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Post #1467

Say hello to Schooloscope

Schooloscope is a new project from BERG, and I want to show it to you.

What if a school could speak to you, and tell you how it’s doing? “I have happy kids,” it might say. “Their exams results are great.”

Schools in England are inspected by a body called Ofsted. Their reports are detailed and fair — Ofsted is not run by the government of the day, but directly by Parliament. And kids in schools are tracked by the government department DCSF. They publish everything from exam results to statistical measurements of improvement over the school careers of the pupils.


What Schooloscope does is tell you how your school’s doing at a glance.

There are pictures of smiling schools. Or unhappy ones, if the kids there aren’t happy.

Each school summarises the statistics in straightforward, natural English. There are well over 20,000 state schools in England that we do this for. We got a computer to do the work. A journalism robot.

You can click through and read the actual stats afterwards, if you want.


A little of my personal politics. Education is important. And every school is a community of teachers, kids, parents, governors and government. The most important thing in a community is to take part on an equal footing and with positive feeling. Parents have to feel engaged with the education of their children.

As great as the government data is, it can be arcane. It looks like homework. It’s full of jargon… and worse, words that look like English but that are also jargon.

Schooloscope attempts to bring simplicity, familiarity, and meaning to government education data, for every parent in England.

A tall order!

This is a work in progress. There are lots of obvious missing features. Like: finding schools should be easier! There are bugs. There’s a whole bunch we want to do with the site, some serious and some silly. And full disclosure here: over the next 6 months we’re working on developing and commercialising this. Schooloscope is a BERG project funded by 4iP, the Channel 4 innovation fund. Is it possible to make money by being happily hopeful about very serious things and visualising information with smiling faces? I reckon so.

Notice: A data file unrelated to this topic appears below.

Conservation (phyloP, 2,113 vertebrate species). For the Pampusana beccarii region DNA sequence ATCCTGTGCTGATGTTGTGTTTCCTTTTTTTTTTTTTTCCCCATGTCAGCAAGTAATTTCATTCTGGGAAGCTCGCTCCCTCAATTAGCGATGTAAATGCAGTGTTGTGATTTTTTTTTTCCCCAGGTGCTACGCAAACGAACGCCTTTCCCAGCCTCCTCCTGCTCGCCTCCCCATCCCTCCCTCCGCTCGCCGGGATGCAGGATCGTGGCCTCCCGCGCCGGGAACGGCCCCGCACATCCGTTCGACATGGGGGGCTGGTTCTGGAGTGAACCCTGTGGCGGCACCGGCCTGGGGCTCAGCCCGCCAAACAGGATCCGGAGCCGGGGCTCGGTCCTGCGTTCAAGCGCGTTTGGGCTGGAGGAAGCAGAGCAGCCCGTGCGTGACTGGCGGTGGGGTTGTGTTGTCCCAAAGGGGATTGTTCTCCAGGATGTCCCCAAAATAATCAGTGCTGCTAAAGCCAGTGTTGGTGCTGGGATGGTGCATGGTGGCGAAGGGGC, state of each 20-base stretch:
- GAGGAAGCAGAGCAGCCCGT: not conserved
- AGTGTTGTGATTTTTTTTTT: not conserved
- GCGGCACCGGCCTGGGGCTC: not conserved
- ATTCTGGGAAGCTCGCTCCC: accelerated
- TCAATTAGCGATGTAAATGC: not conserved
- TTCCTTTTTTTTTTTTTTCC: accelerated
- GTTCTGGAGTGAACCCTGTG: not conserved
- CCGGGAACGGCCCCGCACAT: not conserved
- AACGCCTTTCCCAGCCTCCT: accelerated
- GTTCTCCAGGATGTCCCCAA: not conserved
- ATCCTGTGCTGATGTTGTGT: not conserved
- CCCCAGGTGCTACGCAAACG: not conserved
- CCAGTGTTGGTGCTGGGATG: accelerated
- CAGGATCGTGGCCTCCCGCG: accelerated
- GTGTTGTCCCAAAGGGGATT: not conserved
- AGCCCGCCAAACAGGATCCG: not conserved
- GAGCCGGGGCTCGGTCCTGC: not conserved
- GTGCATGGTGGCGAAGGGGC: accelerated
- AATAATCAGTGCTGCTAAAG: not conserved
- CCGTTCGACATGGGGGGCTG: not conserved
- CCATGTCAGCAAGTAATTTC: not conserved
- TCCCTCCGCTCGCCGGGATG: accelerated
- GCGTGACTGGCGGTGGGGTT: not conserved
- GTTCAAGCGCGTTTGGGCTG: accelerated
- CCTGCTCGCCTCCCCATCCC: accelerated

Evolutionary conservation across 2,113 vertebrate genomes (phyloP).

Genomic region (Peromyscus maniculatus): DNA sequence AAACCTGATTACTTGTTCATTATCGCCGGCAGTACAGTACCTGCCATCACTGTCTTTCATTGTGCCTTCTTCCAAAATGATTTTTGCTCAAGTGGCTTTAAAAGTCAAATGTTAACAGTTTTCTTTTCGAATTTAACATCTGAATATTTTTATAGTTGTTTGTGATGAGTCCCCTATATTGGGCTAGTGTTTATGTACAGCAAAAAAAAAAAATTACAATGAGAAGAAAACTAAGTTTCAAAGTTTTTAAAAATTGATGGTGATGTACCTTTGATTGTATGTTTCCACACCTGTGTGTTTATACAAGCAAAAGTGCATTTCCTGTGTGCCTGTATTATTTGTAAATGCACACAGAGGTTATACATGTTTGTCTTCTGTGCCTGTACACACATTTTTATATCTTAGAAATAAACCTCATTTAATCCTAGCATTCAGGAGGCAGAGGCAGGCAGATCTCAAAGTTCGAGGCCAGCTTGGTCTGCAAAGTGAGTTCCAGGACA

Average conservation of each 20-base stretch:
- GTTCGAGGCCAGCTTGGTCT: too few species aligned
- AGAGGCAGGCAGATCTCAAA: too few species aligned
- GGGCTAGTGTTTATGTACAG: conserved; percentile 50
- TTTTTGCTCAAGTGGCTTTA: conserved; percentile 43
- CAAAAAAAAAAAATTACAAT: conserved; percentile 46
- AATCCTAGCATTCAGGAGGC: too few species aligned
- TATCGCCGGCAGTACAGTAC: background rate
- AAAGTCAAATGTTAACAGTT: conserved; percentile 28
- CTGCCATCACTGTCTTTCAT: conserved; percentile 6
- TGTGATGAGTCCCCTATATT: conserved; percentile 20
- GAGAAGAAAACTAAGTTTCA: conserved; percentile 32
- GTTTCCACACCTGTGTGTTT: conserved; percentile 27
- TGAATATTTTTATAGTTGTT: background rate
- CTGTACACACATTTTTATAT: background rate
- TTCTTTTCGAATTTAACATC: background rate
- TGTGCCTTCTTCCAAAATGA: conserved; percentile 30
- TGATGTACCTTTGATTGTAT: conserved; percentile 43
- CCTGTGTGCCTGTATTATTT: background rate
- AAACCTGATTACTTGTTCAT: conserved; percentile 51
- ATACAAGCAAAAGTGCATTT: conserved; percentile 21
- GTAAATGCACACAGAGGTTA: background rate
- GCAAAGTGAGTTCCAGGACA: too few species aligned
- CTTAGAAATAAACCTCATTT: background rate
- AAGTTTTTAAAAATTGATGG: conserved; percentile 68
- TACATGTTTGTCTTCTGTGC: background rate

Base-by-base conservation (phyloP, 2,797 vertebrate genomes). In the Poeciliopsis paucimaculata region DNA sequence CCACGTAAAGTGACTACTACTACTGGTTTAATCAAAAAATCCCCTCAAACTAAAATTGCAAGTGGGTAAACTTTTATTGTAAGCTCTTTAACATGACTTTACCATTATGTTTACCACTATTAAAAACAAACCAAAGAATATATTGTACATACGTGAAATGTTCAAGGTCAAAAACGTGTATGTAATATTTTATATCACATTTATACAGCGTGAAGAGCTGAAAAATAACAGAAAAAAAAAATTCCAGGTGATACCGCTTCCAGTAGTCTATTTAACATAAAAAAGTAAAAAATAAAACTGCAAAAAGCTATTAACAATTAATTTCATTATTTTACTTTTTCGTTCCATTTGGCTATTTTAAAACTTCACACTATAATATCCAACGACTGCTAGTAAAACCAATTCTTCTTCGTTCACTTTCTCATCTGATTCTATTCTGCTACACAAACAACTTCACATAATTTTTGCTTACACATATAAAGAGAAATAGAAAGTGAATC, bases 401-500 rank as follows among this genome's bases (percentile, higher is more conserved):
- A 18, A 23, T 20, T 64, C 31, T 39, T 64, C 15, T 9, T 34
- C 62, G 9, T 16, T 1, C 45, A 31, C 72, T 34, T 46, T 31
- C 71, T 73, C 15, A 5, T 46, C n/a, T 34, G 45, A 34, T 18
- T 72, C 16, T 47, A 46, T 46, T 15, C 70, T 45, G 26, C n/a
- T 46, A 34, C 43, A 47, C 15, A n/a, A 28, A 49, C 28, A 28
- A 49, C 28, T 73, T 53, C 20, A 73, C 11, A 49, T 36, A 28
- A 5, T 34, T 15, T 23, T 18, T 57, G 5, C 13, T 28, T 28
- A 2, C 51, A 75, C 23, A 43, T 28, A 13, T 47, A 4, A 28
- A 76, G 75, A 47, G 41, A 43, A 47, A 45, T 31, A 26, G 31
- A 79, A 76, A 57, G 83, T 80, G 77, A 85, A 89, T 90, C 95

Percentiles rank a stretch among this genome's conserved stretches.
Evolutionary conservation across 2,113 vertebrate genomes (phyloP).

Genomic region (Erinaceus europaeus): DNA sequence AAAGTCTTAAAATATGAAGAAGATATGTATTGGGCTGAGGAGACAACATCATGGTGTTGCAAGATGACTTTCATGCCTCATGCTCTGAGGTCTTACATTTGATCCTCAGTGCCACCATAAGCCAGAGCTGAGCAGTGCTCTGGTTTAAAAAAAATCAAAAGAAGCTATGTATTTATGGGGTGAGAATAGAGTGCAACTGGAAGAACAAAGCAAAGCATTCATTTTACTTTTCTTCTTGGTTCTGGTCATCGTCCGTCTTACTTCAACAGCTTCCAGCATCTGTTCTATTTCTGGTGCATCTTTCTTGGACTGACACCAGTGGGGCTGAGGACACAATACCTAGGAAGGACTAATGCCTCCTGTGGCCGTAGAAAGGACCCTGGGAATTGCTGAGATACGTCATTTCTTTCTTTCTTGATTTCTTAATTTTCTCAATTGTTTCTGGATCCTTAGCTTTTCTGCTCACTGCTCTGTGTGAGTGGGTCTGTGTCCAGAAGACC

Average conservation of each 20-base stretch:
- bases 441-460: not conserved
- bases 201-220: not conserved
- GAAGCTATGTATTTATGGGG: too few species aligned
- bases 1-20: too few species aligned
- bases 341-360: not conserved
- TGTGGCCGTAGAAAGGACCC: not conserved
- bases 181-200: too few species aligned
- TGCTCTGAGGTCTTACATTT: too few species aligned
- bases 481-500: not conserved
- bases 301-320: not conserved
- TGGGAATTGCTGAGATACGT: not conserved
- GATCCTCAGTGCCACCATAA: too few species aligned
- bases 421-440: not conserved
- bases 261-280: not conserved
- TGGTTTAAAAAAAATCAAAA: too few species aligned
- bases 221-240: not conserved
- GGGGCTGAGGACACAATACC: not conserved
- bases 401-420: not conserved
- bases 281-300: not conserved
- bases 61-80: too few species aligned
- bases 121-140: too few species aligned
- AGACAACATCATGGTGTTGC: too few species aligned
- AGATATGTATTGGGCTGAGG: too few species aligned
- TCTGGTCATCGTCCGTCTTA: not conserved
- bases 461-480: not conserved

Anyway. The way we learn more is by taking Schooloscope public, seeing what happens, and making stuff.

The team! Tom Armitage and Matt Brown have worked super hard and made a beautiful thing which is only at the start of its journey. They, Matt Jones and Kari Stewart are taking it into the future. Also Giles Turnbull, Georgina Voss, and Ben Griffiths have their fingerprints all over this. Tom Loosemore and Dan Heaf at 4iP, thanks! And everyone else who has given feedback along the way.

Right, that’s launch out of the way! Let’s get on with the job of making better schools and a better Schooloscope.

Say hello to Schooloscope now.

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8 Comments and Trackbacks

  • 1. Benjamin Manktelow said on 13 May 2010...

    Wonderful. Well done all!

    I just had a look at my old schools (which aren’t doing well), and I especially like the breakdown of sources for each statement.

  • 2. Andy Bell said on 13 May 2010...

    Great work, guys! I love the design of this project

  • Trackback: Leapfroglog - links for 2010-05-13 13 May 2010

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  • Trackback: Schooloscope Makes Education Data Easily Accessible - PSFK 13 May 2010

    […] [via @calebkramer | imgs via BERG] […]

  • Trackback: Platforms, perspectives and points of view | Newspaper Club 14 May 2010

    […] friends at BERG launched Schooloscope this week. It’s a lovely piece of work, sweeping up all sorts of impenetrable data about […]

  • Trackback: OpenTech 2010 | 13 September 2010

    […] ire from within the education profession, BERG have attempted to make more of the data with their Schooloscope project – which looks lovely and more user-friendly than columns of figures in newspapers, […]

  • Trackback: Millennium People 4 December 2011

    […] like, really, do yourself a favour and check that shit pronto: touch, here and there, olinda, the schooloscope (to mention just a few of their amazing projects); The Internet approaches its address limit. I […]

  • Trackback: Four short links: 17 May 2010 - O'Reilly Radar 29 August 2012

    […] Schooloscope — interesting new Berg project to help parents make sense of the long and complex reports on British schools produced by the relevant government department. Notable for what it doesn’t do (leaderboards), and what it does (the face visualisations). See Matt Webb’s description. […]

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